- Finding support when there appears to be none. Especially for the family I was listening to, this was in the 1970s and few people knew what autism involved for a person who was having to cope with this condition. (Even in the early 1990s, as a family we were faced by a lack of understanding from those around us).
- The age of deference – ‘professionals’ know best (often even when they didn’t) and therefore you should do as they suggest.
- Guilt – Could I have done more? Could I have done things differently? Did my son know how much I loved him? Did I need to be separated from him? Did my other children miss out on my time and or love? Would I ever be able to make it up to him for the time we were not together?
In my experience as a parent carer for our youngest daughter, and a Trustee of a Carers Centre for families, these five takeaways are common to many families.
Related: ‘Being Bettina’s Parents – The Barriers we face’ https://leadershipintheraw.org/2022/10/12/being-bettinas-parents-the-barriers-we-face/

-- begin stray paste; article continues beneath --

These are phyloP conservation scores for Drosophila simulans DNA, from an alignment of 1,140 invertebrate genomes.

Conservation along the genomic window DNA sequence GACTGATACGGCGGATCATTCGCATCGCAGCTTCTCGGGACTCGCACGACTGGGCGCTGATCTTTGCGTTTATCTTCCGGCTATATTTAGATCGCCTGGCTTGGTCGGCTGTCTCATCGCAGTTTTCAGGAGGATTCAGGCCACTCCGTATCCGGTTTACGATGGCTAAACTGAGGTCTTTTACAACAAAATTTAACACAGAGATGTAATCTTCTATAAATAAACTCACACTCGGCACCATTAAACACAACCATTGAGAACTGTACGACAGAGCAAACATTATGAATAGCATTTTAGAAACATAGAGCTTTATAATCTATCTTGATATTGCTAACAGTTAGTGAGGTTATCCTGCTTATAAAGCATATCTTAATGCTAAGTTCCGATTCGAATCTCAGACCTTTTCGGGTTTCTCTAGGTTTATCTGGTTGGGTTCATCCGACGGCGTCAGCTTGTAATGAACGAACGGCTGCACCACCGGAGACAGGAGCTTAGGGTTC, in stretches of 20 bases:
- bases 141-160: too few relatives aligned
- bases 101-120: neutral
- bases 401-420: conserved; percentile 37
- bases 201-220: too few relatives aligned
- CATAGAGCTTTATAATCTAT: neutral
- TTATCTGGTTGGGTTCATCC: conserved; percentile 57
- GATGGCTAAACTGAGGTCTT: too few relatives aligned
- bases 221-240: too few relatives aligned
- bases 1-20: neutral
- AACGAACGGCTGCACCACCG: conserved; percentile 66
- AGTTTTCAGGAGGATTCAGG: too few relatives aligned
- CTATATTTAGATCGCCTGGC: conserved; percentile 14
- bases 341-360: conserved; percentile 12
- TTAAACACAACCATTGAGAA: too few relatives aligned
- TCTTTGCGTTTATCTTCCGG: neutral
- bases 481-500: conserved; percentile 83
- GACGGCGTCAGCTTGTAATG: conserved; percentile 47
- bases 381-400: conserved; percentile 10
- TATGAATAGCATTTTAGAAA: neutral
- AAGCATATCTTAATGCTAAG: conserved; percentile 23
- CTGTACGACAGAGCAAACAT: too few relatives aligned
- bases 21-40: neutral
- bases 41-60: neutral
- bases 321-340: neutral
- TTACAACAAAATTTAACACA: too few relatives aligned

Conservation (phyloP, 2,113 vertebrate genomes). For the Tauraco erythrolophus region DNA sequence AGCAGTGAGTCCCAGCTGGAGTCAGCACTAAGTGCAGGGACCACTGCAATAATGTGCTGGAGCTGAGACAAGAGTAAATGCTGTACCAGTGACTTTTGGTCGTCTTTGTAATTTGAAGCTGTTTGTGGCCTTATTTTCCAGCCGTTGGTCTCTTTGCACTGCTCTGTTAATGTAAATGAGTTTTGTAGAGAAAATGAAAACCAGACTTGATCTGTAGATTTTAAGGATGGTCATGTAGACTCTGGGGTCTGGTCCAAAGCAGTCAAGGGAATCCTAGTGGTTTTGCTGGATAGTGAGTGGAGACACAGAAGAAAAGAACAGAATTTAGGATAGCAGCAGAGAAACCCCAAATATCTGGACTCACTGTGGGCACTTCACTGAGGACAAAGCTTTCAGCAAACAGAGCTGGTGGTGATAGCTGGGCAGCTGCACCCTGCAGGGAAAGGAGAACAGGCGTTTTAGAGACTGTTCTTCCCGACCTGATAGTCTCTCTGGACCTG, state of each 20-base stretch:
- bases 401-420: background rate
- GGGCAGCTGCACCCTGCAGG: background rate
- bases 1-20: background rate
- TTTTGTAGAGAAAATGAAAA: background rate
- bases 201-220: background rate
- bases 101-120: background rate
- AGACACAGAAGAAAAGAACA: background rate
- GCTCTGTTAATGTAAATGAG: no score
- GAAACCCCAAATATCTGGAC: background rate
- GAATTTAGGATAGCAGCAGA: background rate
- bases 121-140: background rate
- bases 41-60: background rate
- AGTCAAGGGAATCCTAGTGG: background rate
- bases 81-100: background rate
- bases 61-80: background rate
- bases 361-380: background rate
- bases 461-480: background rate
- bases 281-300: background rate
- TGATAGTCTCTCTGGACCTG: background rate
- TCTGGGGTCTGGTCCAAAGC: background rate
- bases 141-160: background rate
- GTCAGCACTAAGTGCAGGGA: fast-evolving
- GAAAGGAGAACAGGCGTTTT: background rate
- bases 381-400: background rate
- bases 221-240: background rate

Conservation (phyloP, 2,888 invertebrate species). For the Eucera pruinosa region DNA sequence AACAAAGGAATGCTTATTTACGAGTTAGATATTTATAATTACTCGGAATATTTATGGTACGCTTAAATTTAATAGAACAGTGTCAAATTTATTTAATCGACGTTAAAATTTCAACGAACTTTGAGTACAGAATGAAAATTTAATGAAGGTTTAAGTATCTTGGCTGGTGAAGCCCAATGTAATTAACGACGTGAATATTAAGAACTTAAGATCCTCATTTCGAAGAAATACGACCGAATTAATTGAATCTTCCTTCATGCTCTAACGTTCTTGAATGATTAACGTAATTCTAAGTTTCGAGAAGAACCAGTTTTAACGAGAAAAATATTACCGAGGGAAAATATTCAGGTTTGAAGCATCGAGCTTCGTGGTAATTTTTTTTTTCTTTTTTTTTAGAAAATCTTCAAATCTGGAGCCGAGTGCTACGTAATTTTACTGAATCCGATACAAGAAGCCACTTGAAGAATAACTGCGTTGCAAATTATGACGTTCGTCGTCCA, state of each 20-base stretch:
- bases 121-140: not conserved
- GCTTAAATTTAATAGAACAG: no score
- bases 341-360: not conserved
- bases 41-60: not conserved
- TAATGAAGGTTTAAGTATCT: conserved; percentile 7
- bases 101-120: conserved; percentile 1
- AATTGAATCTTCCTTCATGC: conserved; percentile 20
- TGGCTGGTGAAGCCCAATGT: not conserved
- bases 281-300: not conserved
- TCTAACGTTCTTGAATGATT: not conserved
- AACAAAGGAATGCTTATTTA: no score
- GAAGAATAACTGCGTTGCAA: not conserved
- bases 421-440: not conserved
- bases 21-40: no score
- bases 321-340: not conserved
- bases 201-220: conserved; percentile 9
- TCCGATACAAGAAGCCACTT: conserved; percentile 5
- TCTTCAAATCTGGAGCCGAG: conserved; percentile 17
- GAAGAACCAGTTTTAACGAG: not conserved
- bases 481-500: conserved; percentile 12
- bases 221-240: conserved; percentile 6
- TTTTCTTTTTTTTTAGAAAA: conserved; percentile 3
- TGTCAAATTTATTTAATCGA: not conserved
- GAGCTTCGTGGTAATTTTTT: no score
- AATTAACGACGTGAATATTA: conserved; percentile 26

Reflections as a parent for our daughter, Bettina who copes with a learning disability, autism, and epilepsy:
Bettina and I at an outdoor pursuits centre in Wales. At the time of this picture Bettina was still struggling to come to terms with her autism and her complex communication system. Which is demonstrated by my need to hold her hand.
How it all started…….
Dozing on the settee after a hard day’s work my pager started to beep. I woke up and phoned my transport department. They had the call that Joyce was going into labour, and they were sending a vehicle round to our flat to rush me to the Berlin Military Hospital (BMH). We were 10 months into a two-year tour of occupied Berlin, and it was still a couple of years before the ‘Wall’ was to come down.